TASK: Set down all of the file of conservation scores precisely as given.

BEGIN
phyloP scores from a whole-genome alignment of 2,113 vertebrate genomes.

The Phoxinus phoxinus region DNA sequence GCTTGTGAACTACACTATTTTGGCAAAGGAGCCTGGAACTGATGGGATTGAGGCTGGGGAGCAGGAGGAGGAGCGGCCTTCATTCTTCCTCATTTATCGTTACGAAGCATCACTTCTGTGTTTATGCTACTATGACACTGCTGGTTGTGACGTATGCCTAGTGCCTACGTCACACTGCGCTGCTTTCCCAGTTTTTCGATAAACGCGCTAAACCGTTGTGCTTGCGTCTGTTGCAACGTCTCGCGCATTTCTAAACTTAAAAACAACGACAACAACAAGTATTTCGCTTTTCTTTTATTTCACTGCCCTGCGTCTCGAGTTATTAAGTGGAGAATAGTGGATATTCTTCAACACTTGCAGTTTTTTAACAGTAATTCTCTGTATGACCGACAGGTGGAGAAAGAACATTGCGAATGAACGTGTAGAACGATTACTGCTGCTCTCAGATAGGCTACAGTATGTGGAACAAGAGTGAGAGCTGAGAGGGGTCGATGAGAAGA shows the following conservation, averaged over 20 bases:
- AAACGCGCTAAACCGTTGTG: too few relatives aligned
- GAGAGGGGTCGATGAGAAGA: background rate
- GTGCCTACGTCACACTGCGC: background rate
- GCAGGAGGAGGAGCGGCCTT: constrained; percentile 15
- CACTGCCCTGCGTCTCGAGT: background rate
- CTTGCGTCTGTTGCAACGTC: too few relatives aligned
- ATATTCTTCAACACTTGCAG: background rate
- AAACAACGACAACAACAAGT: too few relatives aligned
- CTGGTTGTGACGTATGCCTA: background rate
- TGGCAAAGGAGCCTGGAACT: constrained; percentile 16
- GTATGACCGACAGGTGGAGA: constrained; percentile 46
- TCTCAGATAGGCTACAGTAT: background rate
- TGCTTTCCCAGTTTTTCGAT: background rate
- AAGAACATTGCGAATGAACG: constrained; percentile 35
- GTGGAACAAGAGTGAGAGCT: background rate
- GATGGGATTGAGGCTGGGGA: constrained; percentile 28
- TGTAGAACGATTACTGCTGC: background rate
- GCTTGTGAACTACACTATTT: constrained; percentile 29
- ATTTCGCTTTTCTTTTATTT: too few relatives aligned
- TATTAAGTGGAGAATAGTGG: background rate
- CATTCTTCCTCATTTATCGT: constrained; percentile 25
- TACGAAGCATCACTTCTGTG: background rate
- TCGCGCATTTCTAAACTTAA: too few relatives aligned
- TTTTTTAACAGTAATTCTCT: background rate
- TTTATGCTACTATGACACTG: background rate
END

phyloP scores from a whole-genome alignment of 2,113 vertebrate genomes.

The Phoxinus phoxinus region DNA sequence GCTTGTGAACTACACTATTTTGGCAAAGGAGCCTGGAACTGATGGGATTGAGGCTGGGGAGCAGGAGGAGGAGCGGCCTTCATTCTTCCTCATTTATCGTTACGAAGCATCACTTCTGTGTTTATGCTACTATGACACTGCTGGTTGTGACGTATGCCTAGTGCCTACGTCACACTGCGCTGCTTTCCCAGTTTTTCGATAAACGCGCTAAACCGTTGTGCTTGCGTCTGTTGCAACGTCTCGCGCATTTCTAAACTTAAAAACAACGACAACAACAAGTATTTCGCTTTTCTTTTATTTCACTGCCCTGCGTCTCGAGTTATTAAGTGGAGAATAGTGGATATTCTTCAACACTTGCAGTTTTTTAACAGTAATTCTCTGTATGACCGACAGGTGGAGAAAGAACATTGCGAATGAACGTGTAGAACGATTACTGCTGCTCTCAGATAGGCTACAGTATGTGGAACAAGAGTGAGAGCTGAGAGGGGTCGATGAGAAGA shows the following conservation, averaged over 20 bases:
- AAACGCGCTAAACCGTTGTG: too few relatives aligned
- GAGAGGGGTCGATGAGAAGA: background rate
- GTGCCTACGTCACACTGCGC: background rate
- GCAGGAGGAGGAGCGGCCTT: constrained; percentile 15
- CACTGCCCTGCGTCTCGAGT: background rate
- CTTGCGTCTGTTGCAACGTC: too few relatives aligned
- ATATTCTTCAACACTTGCAG: background rate
- AAACAACGACAACAACAAGT: too few relatives aligned
- CTGGTTGTGACGTATGCCTA: background rate
- TGGCAAAGGAGCCTGGAACT: constrained; percentile 16
- GTATGACCGACAGGTGGAGA: constrained; percentile 46
- TCTCAGATAGGCTACAGTAT: background rate
- TGCTTTCCCAGTTTTTCGAT: background rate
- AAGAACATTGCGAATGAACG: constrained; percentile 35
- GTGGAACAAGAGTGAGAGCT: background rate
- GATGGGATTGAGGCTGGGGA: constrained; percentile 28
- TGTAGAACGATTACTGCTGC: background rate
- GCTTGTGAACTACACTATTT: constrained; percentile 29
- ATTTCGCTTTTCTTTTATTT: too few relatives aligned
- TATTAAGTGGAGAATAGTGG: background rate
- CATTCTTCCTCATTTATCGT: constrained; percentile 25
- TACGAAGCATCACTTCTGTG: background rate
- TCGCGCATTTCTAAACTTAA: too few relatives aligned
- TTTTTTAACAGTAATTCTCT: background rate
- TTTATGCTACTATGACACTG: background rate